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Congress ready for battle on Trump’s second high court pick

President Trump will announce his Supreme Court nominee during a primetime address on Monday evening. And already, the political storms are brewing as Washington braces for a contentious confirmation battle. Judy Woodruff previews the announcement from both sides of the aisle from John Yang and Lisa Desjardins.

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  • Judy Woodruff:

    It is among the most important decisions a president can make, and, tonight, the stakes are even higher. President Trump will announce his nominee to replace retiring Justice Anthony Kennedy, who's often been the key fifth vote on landmark decisions like same-sex marriage.

    The pick could change the makeup of the Supreme Court for decades to come. Already, political forces are bracing for a contentious confirmation battle.

    We get a preview now from both ends of Pennsylvania Avenue. Our John Yang is at the White House. Lisa Desjardins is on Capitol Hill.

    Hello to both of you.

    So, John, you're at the White House. What's the latest?

  • John Yang:

    Well, Judy, we're reliably told that the president made his final decision earlier today, but anyone who knows what that decision is isn't talking, at least not to us.

    Sunday, the president said he had narrowed it down to four, all conservative appeals court judges. They are — they were Raymond Kethledge, Amy Coney Barrett, Brett Kavanaugh, and Thomas Hardiman.

    The youngest of them is 46, the oldest 53. So, any one of them could likely serve on the court for some years to come. They all have their backers and detractors.

    Social conservatives like Barrett. Legal conservatives are pushing Kavanaugh.

    Senate Majority Leader Mitch McConnell reportedly has it be known that he thinks Kavanaugh and Kethledge would have the easier paths to confirmations in the Senate.

    And Hardiman already has the backing of someone named Trump, the president's sister, Maryanne Trump Barry, a retired federal court judge who served with Hardiman on the appeals court.

    Earlier today, Rudy Giuliani, one of the president's personal attorneys, told our "NewsHour" colleague Yamiche Alcindor he thought it would be Hardiman, but he said quickly that he didn't know for sure.

    We will know the president's choice soon, and then it will be up to the Senate to advise and consent.

  • Judy Woodruff:

    And, Lisa, that brings it to you.

    This does come down to Senate confirmation. What are you hearing from Senate Republicans?

  • Lisa Desjardins:

    That's right.

    For Senate Republicans, this is actually a joyous day. It's as if they just have to figure out which of the players from their team gets promoted to the NFL. They all have their favorite choices, as John was saying.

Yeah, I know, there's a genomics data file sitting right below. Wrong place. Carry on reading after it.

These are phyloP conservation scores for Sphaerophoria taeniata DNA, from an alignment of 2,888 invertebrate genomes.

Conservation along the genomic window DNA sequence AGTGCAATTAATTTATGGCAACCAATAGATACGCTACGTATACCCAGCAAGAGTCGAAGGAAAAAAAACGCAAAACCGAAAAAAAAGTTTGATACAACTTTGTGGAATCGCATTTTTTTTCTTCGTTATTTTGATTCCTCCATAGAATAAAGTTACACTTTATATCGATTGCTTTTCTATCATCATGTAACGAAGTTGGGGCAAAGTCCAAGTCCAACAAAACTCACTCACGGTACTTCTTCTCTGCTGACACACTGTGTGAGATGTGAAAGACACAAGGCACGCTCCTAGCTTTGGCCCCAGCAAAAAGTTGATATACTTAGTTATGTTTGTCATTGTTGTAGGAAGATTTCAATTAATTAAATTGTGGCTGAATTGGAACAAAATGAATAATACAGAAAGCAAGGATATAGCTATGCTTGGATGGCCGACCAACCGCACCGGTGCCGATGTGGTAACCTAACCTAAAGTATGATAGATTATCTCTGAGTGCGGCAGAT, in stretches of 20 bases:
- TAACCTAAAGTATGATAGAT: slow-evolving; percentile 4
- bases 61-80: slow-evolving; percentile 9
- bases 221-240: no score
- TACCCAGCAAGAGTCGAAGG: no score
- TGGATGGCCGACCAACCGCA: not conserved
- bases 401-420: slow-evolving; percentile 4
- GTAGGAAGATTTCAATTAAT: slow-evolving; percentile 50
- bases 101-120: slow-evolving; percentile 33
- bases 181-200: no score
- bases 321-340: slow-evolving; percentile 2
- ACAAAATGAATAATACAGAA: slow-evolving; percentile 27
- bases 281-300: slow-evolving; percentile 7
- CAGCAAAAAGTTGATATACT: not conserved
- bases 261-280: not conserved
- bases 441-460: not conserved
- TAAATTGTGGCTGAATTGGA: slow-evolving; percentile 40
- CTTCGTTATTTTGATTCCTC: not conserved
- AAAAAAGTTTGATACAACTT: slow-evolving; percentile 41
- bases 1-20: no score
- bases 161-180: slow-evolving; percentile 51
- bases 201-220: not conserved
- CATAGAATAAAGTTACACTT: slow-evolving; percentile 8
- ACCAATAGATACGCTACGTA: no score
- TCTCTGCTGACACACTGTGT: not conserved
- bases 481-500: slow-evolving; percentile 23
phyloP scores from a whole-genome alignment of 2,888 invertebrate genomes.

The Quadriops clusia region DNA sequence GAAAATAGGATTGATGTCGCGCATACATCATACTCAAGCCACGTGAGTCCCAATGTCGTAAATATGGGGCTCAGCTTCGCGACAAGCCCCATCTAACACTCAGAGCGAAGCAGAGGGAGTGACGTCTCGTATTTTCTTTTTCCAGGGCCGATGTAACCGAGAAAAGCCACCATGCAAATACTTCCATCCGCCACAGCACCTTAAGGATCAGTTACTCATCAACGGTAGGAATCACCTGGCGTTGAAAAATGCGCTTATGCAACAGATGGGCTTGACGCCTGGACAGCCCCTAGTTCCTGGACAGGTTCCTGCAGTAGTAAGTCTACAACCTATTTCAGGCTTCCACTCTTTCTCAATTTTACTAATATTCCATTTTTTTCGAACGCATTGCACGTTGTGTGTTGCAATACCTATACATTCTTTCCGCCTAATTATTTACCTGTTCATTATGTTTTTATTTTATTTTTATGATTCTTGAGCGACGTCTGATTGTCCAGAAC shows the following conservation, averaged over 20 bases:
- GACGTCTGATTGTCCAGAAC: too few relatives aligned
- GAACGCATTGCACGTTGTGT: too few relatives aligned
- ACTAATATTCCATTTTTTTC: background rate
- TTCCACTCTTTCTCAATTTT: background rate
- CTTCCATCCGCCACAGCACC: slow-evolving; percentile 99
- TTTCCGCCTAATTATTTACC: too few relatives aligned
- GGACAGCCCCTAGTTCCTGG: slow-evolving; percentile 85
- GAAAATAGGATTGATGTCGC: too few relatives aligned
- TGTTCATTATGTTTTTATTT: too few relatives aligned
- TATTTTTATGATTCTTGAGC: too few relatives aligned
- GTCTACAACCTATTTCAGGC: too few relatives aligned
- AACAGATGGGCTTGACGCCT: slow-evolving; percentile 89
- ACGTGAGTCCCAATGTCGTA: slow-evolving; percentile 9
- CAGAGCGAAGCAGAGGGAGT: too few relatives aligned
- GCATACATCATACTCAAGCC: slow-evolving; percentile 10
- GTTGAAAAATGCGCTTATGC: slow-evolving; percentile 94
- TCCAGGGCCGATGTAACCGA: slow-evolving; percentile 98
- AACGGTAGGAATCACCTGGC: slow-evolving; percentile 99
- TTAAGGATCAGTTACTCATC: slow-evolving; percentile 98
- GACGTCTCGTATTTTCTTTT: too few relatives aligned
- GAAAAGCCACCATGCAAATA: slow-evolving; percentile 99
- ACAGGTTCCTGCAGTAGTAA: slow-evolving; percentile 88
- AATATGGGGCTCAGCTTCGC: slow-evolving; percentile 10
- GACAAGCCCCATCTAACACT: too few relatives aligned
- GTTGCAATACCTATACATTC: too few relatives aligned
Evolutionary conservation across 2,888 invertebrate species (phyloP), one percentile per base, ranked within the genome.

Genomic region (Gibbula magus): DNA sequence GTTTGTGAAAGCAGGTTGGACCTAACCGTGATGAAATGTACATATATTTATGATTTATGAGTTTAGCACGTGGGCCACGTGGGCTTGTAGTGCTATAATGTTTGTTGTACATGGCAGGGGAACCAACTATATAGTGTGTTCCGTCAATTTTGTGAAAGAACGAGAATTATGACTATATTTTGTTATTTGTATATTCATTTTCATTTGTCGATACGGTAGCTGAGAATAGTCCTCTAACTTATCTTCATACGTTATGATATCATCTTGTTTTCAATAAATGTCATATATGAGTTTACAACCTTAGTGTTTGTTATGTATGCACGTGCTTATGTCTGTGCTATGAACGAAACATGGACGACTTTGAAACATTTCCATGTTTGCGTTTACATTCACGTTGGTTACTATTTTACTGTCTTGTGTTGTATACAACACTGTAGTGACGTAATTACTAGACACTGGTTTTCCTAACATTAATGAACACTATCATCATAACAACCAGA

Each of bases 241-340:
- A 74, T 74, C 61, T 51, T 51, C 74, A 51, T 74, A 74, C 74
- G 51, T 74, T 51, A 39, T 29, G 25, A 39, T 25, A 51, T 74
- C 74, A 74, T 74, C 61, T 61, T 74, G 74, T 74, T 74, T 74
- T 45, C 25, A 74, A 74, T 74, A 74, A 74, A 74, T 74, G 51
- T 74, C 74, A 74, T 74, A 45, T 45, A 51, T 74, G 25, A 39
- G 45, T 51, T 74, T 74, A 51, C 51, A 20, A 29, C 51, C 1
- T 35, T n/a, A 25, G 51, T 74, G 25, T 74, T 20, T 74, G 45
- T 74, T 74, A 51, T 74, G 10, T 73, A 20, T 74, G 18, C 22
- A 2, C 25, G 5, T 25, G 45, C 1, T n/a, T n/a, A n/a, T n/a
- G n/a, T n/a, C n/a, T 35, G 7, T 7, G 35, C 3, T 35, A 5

But, from this viewpoint in the Senate, Judy, they believe the easiest choices to go through here would be Judges Hardiman and Judge Kethledge.

    Judge Kavanaugh, to get into some specifics, has a very long record. And there's some concern there in that record there may be some issues that would cause problems, especially in a Senate that very narrowly divided, 51-49, but Senator McCain is still battling cancer in Arizona, so it's technically 50 Republicans to 49 Democrats.

    They can't lose a single member. And Republicans Susan Collins and Lisa Murkowski have it let known that they're going to be paying very close attention to women's rights and abortion stances of these nominees.

  • Judy Woodruff:

    So a close vote. Clearly, Democrats have something to say. What are they saying right now?

  • Lisa Desjardins:

    Well, for Democrats, they're placing for a big battle.

    But the truth is, Judy, that they need some help. They need probably a nominee that Collins and Murkowski wouldn't like, but they're ready. They have got files on all of these nominees.

    And they're particularly watching three of their own members, members who are up for reelection, Joe Manchin of West Virginia, Heidi Heitkamp of North Dakota, and Joe Donnelly of Indiana, all of them representing states that voted for Donald Trump.

    And we know they were invited to the White House tonight for this ceremony, this announcement, but we are told by Manchin's office and Heitkamp's office they will not be attending. They're obviously waiting, withholding judgment. We haven't heard either way from Donnelly's office.

    But it just shows the difficult position they're in, pressure from Democrats to vote against this nominee because it's so critical. Pressure from Republicans in their red-pinkish state to vote for them.

  • Judy Woodruff:

    And, John, we're just a little less than three hours away. Remind us what the president himself has been saying about this.

  • John Yang:

    Well, the president is said to believe that his nomination of Neil Gorsuch was an unqualified success, both because of the stature of now Justice Gorsuch and the ease of his confirmation.

    He has called it a home run. He says he wants to hit another home run tonight. In his only tweet about this, specifically about this in the last 24 hours, he promised that his choice would be exceptional — Judy.

  • Judy Woodruff:

    All right, John Yang at the White House, Lisa Desjardins at the Capitol. We're all watching and waiting. Thank you.

    And we will have more on the Supreme Court pick after the news summary.

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